I’ve been mining the old ghost stories of North Carolina for ideas (there are tons of them!) and ran across the Brown Mountain Lights. This one is personal for me, because growing up, my family had a cabin at Brown Mountain Beach and spent so many wonderful times there. Full disclosure – I was never able to see them but lots of others did.
Brown Mountain is a low ridge in Burke County and host to a real and long-lived mystery. When conditions are right, mysterious glowing orbs can be seen to rise up off the mountain, hover and wobble about fifteen feet up in the air, and then disappear. There’s no denying that the lights are real. They have been observed by countless witnesses and photographed on many occasions. But what they are has still never been identified.
The Brown Mountain Lights have been observed for centuries, and multiple legends have arisen around the phenomenon. The Cherokee were aware of the lights, and according to some accounts claimed that they were the souls of Cherokee women searching for their men who had died in a great battle between the Cherokee and the Catawba that took place on Brown Mountain. Another legend says that the lights are the ghostly echoes of lights that appeared during a search for a murdered woman in the 19th century.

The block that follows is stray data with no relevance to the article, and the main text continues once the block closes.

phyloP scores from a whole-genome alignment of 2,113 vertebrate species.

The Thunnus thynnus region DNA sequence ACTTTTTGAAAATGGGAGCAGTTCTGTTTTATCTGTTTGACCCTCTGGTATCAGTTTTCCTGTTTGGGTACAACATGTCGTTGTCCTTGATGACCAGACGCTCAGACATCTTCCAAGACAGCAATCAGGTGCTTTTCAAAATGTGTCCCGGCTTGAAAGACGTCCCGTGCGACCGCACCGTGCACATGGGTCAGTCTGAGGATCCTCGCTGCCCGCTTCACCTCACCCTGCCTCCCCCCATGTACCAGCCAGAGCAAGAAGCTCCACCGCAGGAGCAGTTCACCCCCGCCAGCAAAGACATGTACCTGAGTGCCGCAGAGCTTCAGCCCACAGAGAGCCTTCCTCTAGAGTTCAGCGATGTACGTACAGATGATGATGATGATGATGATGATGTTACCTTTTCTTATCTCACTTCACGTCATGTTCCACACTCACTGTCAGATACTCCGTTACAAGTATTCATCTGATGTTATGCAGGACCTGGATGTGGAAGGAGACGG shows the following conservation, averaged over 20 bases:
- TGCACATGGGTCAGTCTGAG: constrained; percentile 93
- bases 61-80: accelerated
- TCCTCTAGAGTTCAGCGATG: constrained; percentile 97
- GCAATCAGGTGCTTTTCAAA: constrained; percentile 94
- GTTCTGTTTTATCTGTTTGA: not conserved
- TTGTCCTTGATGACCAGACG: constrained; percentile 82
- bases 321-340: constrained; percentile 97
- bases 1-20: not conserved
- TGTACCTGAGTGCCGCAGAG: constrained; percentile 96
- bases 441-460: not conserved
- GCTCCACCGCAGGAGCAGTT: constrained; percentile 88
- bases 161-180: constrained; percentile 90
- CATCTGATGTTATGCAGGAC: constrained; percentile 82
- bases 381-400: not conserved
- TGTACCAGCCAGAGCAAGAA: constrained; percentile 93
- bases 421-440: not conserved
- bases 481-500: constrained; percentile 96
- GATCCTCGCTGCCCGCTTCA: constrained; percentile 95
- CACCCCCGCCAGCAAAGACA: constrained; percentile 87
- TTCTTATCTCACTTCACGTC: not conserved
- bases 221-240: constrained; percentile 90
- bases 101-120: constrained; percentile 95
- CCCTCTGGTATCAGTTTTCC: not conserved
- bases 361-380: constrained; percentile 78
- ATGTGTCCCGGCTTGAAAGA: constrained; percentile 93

As for the lights themselves, many different possible scientific explanations have been offered, from swamp gas to the reflections of automobile headlights from the valley below. But every explanation so far has been easily disproved. The lights have been observed since long before automobiles existed, so headlights don’t work, and the lights were even observed during the 1916 flood that shut down all automobile and railway traffic in the valley below. The swamp gas theory fizzles out by the complete absence of a swamp on Brown Mountain. The X-Files even did an episode on the phenomena (very unsatisfying for those of us who spent so much time on that mountain as kids).
Appalachian State finally caught them on video in January of this year and you can watch it here – Brown Mountain Lights
Whatever their cause, people still flock to see the Brown Mountain Lights, but spotting them is never guaranteed. Reportedly, your best chance to see the lights comes on a dry, clear night in October or November, after all the leaves are off the trees.
Love to have you check out some of my paranormals anytime and I’ll keep checking out those NC legends.